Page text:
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Giuliani is served with indictment in Arizona fake electors case

Former Mayor of New York Rudoph Giuliani speaks into a mic.
Former Mayor of New York Rudolph Giuliani was among those indicted in April in an Arizona election interference case.
(Jose Luis Magana / Associated Press)
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Arizona’s attorney general says former New York Mayor Rudolph Giuliani has been served an indictment in the state’s fake elector case alongside 17 other defendants for his role in an attempt to overturn former President Trump’s loss to Joe Biden in the 2020 election.

Arizona Atty. Gen. Kris Mayes posted the news regarding the Trump-aligned lawyer on her X account late Friday.

“The final defendant was served moments ago. @RudyGiuliani nobody is above the law,” Mayes wrote.

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The attorney general’s spokesman Richie Taylor said in an email to the Associated Press on Saturday that Giuliani faces the same charges as the other defendants, including conspiracy, fraud and forgery.

Giuliani’s political advisor, Ted Goodman, confirmed Giuliani was served Friday night after his 80th birthday celebration as he was walking to the car.

“We look forward to full vindication soon,” Goodman said in a statement Saturday.

The indictment alleges that Giuliani “pressured” Arizona legislators and the Maricopa County Board of Supervisors to change the outcome of Arizona’s election and that he was responsible for encouraging Republican electors in Arizona and six other contested states to vote for Trump.

Taylor said an unredacted copy of the indictment will be released Monday. He said Giuliani is expected to appear in court Tuesday unless he is granted a delay by the court.

Former California law school dean John Eastman pleads not guilty to felony charges in the effort to overturn Trump’s 2020 loss to Biden in Arizona.

May 17, 2024

Mark Meadows, Trump’s former chief of staff, is among others who have been indicted in the case.

Neither Meadows nor Giuliani were named in the redacted grand jury indictment released earlier because they had not been served, but they were readily identifiable based on descriptions in the document. The Arizona attorney general’s office said Wednesday that Meadows had been served and confirmed that he was charged with the same counts as the other named defendants.

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With the indictments, Arizona becomes the fourth state where allies of the former president have been charged with using false or unproven claims about voter fraud related to the election.

Giuliani was also indicted last year by a grand jury in Georgia, where he is accused of spearheading Trump’s efforts to compel state lawmakers to ignore the will of voters and illegally appoint pro-Trump electoral college electors.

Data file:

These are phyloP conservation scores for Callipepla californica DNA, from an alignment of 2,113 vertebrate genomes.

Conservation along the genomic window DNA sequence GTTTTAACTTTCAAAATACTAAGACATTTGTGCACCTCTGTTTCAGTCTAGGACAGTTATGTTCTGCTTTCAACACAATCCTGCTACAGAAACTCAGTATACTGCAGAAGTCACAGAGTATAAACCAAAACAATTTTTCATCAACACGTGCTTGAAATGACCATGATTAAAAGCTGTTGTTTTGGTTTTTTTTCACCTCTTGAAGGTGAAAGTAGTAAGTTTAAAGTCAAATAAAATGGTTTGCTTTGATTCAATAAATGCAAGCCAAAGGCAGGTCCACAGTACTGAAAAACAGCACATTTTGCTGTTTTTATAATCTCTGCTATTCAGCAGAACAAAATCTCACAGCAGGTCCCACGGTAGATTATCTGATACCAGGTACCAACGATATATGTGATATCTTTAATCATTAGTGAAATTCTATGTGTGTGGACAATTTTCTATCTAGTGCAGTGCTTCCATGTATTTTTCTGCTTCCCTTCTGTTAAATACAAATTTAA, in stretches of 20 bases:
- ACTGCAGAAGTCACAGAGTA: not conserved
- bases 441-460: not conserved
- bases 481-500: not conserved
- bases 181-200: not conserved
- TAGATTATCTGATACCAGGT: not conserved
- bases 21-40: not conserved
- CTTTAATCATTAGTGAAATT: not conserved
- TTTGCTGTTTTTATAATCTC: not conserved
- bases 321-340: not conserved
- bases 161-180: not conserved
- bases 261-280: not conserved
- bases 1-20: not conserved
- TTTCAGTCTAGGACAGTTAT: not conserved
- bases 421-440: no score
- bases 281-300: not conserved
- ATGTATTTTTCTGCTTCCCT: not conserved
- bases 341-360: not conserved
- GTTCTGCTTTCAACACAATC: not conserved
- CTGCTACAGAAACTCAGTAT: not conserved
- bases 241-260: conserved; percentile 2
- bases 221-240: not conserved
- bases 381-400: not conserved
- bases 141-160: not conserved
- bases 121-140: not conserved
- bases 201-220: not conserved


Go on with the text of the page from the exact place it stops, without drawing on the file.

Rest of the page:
Among the defendants are 11 Arizona Republicans who submitted a document to Congress falsely declaring that Trump won in Arizona in the 2020 presidential election — including a former state GOP chair, a 2022 U.S. Senate candidate and two sitting state lawmakers. Other defendants include Mike Roman, who was Trump’s director of election day operations, and four attorneys accused of organizing an attempt to use fake documents to persuade Congress not to certify Biden’s victory: John Eastman, Christina Bobb, Boris Epshteyn and Jenna Ellis.

Trump was not charged but was referred to as an unindicted co-conspirator.

The 11 people who had been nominated to be Arizona’s Republican electors met in Phoenix on Dec. 14, 2020, to sign a certificate saying they were “duly elected and qualified” electors and claiming that Trump carried the state. A one-minute video of the signing ceremony was posted on social media by the Arizona Republican Party at the time. The document was later sent to Congress and the National Archives, where it was ignored.

Biden won Arizona by more than 10,000 votes.

Eastman, who devised a strategy to try to persuade Congress not to certify the election, became the first person charged in Arizona’s fake elector case to be arraigned on Friday. He pleaded not guilty to conspiracy, fraud and forgery charges.

Eastman made a brief statement outside the courthouse, saying the charges against him should have never been filed.

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“I had zero communications with the electors in Arizona [and] zero involvement in any of the election litigation in Arizona or legislative hearings. And I am confident that with the laws faithfully applied, I will be fully be exonerated at the end of this process,” he said, declining to comment further.

Arraignments are scheduled Tuesday for 12 other people charged in the case, including nine of the 11 Republicans who had submitted a document to Congress falsely declaring Trump had won Arizona.

The Arizona indictment said Eastman encouraged the GOP electors to cast their votes in December 2020, unsuccessfully pressured state lawmakers to change the election’s outcome in Arizona and told then-Vice President Mike Pence that he could reject Democratic electors in the counting of electoral votes in Congress on Jan. 6, 2021.

Sonner writes for the Associated Press. AP writers Jacques Billeaud and Jonathan J. Cooper in Phoenix and Nomaan Merchant in Washington contributed to this report.

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